It was an exciting year covering the ways open source software and open educational resources provide an interesting intersection of the maker movement, with the emphasis on coding and creating using open resources and tools. We have even seen activities at the highest level of government in regards to the use of open educational resources.
A better formula: Math software
Professor William Stein at the University of Washington told us about his creation of SageMath. "Before SageMath, we were using clunky, expensive, and incomplete tools—like Mathematica—that were closed source software, so we couldn't see how they worked or modify them to do what we really needed them to do," said Stein.
He wants SageMath to be a powerful tool for his students. He didn't intend to create a new tool, but in the process of helping his students, he wound up writing software that is now used by hundreds of thousands of students. You can read more about it in: Open source math software competes in the classroom.
Just when we thought we knew all about open mathematics software, Jason Baker wrote 3 open source alternatives to MATLAB. "MATLAB is prohibitively expensive for many people outside of an academic setting, where license fees for a single copy can reach into the thousands of dollars,” Baker said. In his article, he introduces us to GnuOctave, SciLab, and SageMath.
What high school or college mathematics curriculum is complete without a programming course in Python? Brian Hall is an educator and developer from Hilo, and he share a wealth of resources in his article 11 resources for teaching and learning Python. Brian is keen to various learning styles, varying levels of knowledge, and a field of study that changes daily. His article provides a succinct compendium of Python teaching and learning resources.
Getting student started on open source tools
Once you have gotten your students writing code, you will need a place to store and share your work. Michael Taggart, director of Technology at The Mirman School for Gifted Children, wrote in Using Git in the classroom how he helped middle school students become acquainted with complex operations. "In my advanced programming classes, I've discovered that middle school students are capable of far more complex operations than we often suspect. In many cases, they're wholly capable of using industry-standard tools to produce remarkable work," he said. His article is a great resource for teachers and students who want an introduction to version control systems.
In the same vein, Chris Aniszczyk, interim executive director (interim) at Cloud Native Computing Foundation, wrote How students can get started contributing to open source software. Drawing on his own experience, he shares how getting involved with open source is a great way to improve your programming skills. In his article, he cites a number of projects that welcome new programmers. The list includes Google's Summer of Code, Outreachy, and Facebook Open Academy, among others.
Tackling open source projects
After your programming skills are honed, you can benefit from another of this year's top articles, GPIO Zero and Raspberry Pi programming projects, written by Community Moderator Ben Nuttall. "One of the most exciting starter activities to do with a Raspberry Pi is something you can't do on your regular PC or laptop—make something happen in the real world, such as flash an LED or control a motor," he said. Ben's article is full of great ideas and code snippets that will have you well on your way to mastering programming the Raspberry Pi.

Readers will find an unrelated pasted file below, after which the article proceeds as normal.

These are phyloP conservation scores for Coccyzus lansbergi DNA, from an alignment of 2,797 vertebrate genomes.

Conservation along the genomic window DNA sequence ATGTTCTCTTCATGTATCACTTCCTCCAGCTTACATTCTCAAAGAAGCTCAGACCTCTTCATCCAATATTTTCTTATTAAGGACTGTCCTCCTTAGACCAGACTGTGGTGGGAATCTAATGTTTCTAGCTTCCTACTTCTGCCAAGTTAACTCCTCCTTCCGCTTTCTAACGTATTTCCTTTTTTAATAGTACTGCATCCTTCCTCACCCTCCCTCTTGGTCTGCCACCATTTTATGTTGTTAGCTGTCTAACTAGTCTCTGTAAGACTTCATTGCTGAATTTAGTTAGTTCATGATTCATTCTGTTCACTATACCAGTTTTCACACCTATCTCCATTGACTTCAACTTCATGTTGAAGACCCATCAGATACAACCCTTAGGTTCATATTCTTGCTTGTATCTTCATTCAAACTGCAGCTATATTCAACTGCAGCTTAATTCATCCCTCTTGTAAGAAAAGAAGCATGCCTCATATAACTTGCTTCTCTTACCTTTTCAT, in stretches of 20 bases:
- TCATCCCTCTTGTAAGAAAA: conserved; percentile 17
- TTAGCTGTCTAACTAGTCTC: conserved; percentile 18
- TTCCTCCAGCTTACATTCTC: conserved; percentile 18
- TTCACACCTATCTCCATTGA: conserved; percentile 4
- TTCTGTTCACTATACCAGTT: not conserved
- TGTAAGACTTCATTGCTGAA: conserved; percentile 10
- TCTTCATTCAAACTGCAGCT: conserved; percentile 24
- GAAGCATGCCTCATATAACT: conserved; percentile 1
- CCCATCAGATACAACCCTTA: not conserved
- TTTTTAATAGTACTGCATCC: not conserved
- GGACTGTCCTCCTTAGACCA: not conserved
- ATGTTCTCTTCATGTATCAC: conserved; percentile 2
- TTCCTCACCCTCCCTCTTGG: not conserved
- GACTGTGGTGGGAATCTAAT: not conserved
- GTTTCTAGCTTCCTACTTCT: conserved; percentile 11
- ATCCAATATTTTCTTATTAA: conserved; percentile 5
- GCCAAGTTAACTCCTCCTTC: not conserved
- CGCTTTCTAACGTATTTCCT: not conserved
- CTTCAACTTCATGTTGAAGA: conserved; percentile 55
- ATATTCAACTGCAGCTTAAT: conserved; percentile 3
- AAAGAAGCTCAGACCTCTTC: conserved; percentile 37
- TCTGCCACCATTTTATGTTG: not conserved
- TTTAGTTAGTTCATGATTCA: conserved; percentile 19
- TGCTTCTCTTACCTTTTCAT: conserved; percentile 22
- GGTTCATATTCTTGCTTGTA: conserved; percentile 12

If you are a teacher and you would really like to learn about how you can use the Raspberry Pi in your classroom, Ben Nuttall wrote another great article, Picademy: Free professional development for teachers from the Raspberry Pi Foundation. Picademy is an educational initiative for teachers from the Raspberry Pi Foundation. It includes a free, two-day professional development course. In 2016, the course was held in April at the Computing History Museum in Mountain View, California.
Schools adopt open source
We had two great articles about public schools who are actually using Linux computers and open source software in the classroom. I interviewed Stu Keroff, who is technology coordinator at the Community School of Excellence, a middle school in St. Paul, Minnesota. Stu is the founder of the CSE Asian Penguins, the first and only Linux user group in a Hmong charter school. In the article, Asian Penguins turn program into a Linux success, Stu Keroff tells how his passion for using Linux and open source software fuels his work with this unique group of students.
In another article, Charlie Reisinger, technology director for the Penn Manor school district, writes How our high school replaced IRC with Mattermost covering the need for a more social chat client led to the school's adoption of this messaging platform. The school district is the bellwether of open source in education, and this article provides key insights about how open principles point the way forward in education.
In February 2016, Acting U.S. Secretary of Education John King said, "Openly licensed educational resources can increase equity by providing all students, regardless of zip code, access to high quality learning materials that have the most up-to-date and relevant content." With that thought in mind, I authored 7 Resources for Open Educational Materials. The article offers a concise list of resources for K-12 and higher education institutions, teachers and students.